The High Court in Pretoria on Tuesday dismissed an application by veteran musician and producer Arthur Mafokate to have his property, a luxury guest house, released from a preservation order.
On December 21, 2022, the Asset Forfeiture Unit (AFU) of the National Prosecuting Authority (NPA) obtained an order to preserve the property situated at 85 Carslwald Road in Midrand.
Mafokate is the sole director of 999 Music, according to Lumka Mahanjana, Gauteng regional spokesperson for the NPA.
“This followed investigations conducted by the Special Investigating Unit (SIU) into the National Lotteries Commission (NLC), which revealed that the South African Arts and Development Organisation (SAADA) was granted R9.3 million to assist unemployed youth in the poor and rural areas of the country, to impact skills in music, business video, film production, dance, and the overall business of radio,” according to Mahanjana.
Instead, the SAADA, under the control of Mafokate, only used R1.8 million of those funds on the project and used the remaining funds, R7.5 million, to purchase a luxurious guest house known as La Villa Rosa in Midrand.
“In court, Mafokate argued that he was entitled to the R7.5 million as his businesses delivered the services as required by the NLC and that he had committed no offences.
“However, the NPA argued that although some kind of services were rendered, it was at most R1.8 million. The remainder of the funds were used to purchase the guest house, which was not the purpose of the grant allocation,” said Mahanjana.
The NPA insists the funds used to purchase the guest house were stolen from the NLC, as the money was not used for the allocated project.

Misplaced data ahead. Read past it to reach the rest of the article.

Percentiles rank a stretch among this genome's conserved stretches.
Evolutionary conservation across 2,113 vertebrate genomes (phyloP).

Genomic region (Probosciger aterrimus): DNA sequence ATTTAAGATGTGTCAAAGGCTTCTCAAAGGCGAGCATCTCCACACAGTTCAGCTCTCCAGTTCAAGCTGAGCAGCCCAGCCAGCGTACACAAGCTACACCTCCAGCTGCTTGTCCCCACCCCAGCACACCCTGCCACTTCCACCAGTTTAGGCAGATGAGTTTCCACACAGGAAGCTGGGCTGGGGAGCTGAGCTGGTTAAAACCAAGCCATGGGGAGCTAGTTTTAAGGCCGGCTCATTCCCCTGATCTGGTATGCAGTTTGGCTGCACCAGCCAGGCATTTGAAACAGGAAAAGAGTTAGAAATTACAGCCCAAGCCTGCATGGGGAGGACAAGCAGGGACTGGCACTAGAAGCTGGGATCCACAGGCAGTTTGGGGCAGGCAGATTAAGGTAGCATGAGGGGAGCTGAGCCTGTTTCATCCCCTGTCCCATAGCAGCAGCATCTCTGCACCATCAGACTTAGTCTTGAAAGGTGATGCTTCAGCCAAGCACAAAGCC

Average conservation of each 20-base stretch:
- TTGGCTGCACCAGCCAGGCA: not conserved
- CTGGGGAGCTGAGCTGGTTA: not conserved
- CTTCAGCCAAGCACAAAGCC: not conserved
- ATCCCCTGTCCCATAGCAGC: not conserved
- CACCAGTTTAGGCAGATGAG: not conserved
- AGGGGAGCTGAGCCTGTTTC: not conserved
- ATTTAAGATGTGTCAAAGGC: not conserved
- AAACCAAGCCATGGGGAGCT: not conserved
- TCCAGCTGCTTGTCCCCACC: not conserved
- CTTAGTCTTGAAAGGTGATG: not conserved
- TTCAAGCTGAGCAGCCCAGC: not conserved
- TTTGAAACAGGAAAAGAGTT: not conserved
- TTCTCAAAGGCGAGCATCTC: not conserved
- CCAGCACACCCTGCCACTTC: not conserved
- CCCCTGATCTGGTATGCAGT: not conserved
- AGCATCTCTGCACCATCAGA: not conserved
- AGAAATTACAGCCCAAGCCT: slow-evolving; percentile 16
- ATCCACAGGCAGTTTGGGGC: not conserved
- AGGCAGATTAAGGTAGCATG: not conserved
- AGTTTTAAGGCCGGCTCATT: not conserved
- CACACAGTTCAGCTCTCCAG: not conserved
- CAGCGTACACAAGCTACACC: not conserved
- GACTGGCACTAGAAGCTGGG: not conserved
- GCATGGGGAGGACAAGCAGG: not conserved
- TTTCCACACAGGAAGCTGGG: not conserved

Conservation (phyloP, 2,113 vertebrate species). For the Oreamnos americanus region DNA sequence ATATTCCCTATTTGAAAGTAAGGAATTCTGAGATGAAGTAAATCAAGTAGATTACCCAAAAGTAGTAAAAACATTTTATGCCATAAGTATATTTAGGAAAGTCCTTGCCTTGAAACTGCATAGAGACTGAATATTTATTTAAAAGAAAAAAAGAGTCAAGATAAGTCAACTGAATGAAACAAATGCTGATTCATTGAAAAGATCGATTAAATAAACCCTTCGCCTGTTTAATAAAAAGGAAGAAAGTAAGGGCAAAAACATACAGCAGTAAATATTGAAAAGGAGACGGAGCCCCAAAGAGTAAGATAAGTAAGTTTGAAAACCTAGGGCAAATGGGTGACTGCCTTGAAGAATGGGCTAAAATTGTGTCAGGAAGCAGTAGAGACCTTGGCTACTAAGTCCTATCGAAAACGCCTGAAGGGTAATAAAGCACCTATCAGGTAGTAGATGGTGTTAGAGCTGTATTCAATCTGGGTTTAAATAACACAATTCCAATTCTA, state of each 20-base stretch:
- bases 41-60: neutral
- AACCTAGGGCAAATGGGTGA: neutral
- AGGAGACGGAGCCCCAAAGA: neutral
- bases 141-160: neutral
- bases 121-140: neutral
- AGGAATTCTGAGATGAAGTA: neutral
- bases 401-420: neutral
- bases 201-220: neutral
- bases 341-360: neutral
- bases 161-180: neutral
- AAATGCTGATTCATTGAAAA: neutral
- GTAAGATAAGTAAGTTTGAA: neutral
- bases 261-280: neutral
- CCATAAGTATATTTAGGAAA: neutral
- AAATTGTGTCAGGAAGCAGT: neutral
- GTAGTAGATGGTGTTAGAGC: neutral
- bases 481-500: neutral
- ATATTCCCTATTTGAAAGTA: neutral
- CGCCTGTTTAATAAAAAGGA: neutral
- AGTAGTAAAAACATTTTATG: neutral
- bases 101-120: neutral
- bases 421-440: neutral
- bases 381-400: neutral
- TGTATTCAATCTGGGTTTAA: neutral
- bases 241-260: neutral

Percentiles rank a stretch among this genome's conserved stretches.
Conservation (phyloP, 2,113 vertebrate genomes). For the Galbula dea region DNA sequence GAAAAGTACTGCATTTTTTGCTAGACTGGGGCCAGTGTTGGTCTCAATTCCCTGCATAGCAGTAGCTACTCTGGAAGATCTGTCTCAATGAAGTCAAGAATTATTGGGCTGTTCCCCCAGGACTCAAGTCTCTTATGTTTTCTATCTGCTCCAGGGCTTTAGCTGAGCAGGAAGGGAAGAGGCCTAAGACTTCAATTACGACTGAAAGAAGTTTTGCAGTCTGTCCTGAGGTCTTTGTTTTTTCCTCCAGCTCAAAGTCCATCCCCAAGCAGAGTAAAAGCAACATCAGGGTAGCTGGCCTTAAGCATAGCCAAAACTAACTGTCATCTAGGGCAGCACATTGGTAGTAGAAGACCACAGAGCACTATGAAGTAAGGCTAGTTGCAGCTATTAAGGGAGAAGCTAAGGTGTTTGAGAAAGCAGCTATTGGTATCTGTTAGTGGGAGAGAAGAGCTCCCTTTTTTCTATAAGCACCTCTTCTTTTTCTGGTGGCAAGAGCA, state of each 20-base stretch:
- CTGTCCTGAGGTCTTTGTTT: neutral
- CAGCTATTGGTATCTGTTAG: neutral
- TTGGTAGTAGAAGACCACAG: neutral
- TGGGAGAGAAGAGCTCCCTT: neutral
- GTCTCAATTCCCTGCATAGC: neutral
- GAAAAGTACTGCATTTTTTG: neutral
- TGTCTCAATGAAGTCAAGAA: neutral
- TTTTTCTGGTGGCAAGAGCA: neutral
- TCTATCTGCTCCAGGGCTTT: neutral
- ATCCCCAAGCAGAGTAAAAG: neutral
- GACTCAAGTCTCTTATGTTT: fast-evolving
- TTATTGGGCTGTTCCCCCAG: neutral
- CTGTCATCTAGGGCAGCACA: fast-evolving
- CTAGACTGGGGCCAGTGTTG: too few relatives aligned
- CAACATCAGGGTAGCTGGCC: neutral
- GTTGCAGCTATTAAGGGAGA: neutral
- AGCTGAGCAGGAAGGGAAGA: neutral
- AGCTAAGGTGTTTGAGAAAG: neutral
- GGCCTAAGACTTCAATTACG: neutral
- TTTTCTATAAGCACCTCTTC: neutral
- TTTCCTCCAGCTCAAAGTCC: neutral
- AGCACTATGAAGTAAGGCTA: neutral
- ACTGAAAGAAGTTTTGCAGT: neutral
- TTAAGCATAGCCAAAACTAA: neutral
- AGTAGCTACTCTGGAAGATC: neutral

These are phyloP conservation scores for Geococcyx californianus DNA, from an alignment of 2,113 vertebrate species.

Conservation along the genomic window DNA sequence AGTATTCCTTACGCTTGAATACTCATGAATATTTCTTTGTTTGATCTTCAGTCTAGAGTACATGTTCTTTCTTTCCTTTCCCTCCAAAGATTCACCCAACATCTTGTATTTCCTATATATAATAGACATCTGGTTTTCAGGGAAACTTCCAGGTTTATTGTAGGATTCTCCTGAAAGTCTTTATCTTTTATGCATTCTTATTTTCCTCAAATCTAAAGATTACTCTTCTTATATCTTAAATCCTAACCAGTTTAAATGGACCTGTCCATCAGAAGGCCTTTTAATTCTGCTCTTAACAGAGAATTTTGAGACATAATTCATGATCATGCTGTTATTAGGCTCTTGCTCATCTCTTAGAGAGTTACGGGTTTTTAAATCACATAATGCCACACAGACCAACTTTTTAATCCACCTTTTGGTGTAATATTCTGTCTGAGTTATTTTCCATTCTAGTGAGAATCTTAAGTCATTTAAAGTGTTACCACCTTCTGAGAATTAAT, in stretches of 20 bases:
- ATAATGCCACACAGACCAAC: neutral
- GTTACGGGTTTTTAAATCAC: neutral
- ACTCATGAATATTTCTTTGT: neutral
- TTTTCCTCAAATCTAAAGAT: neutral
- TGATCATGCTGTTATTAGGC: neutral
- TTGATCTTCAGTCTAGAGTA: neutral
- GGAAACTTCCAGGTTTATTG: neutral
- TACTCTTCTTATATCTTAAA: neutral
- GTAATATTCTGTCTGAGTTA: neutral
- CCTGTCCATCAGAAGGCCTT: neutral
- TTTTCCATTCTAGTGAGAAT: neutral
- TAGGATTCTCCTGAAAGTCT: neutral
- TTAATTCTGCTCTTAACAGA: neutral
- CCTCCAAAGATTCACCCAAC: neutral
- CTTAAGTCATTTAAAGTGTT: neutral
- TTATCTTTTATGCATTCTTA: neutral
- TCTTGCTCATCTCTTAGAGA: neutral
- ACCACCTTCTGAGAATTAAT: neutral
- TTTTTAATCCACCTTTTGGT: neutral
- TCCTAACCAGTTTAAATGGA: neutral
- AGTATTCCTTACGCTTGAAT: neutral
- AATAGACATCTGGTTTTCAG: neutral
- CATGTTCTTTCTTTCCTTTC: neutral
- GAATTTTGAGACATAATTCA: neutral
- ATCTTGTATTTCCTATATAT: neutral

“The court agreed with the NPA that it was against the terms and conditions of the grant for SAADA to carry over its obligations to any other organisation and that SAADA should have also returned any unused funds to the NLC,” said Mahanjana.
“The court also found that Arthur Mafokate could give no reasonable explanation on how he could afford to purchase the guest house if it were not for NLC funds, particularly as his business accounts contained negligible balances when the grant was received from the NLC.
“Therefore, the court dismissed, with costs, the application of Arthur Mafokate to have the guest house released from the preservation order,” she said.
Meanwhile, Director of Public Prosecutions in Gauteng, Advocate Sibongile Mzinyathi, has welcomed the investigation conducted by the SIU on the matter, “which illustrates the effectiveness of law enforcement agencies working together to eradicate corruption”.
Mzinyathi also welcomes the judgment delivered on Tuesday, “as it demonstrates the NPA’s continuous fight against corruption at the highest level”.
“This judgment paves the way for the AFU to enrol the matter for the final forfeiture of the guest house and all the other luxury properties worth millions of rand purchased with stolen NLC funds,” said Mzinyathi.
“Should the forfeiture application be successful, the guest house will be sold at a public auction and the proceeds returned to the NLC.”
Last year, IOL reported that the High Court in Gauteng had granted an order to freeze five properties linked to an ongoing investigation into fraud at the National Lotteries Commission.
The order grants the NPA’s Authority’s Asset Forfeiture Unit and the Special Investigating Unit permission to freeze three luxury properties, a plot, and a portion of a farm that are linked to siphoning off lotteries grant funding meant for community development projects.
The SIU said the SAADA, under the directorship of Mafokate, applied for grant funding to assist unemployed youth in poor and rural areas of the country to impart skills in music, business, video, film production, dance, and the business of radio in South Africa.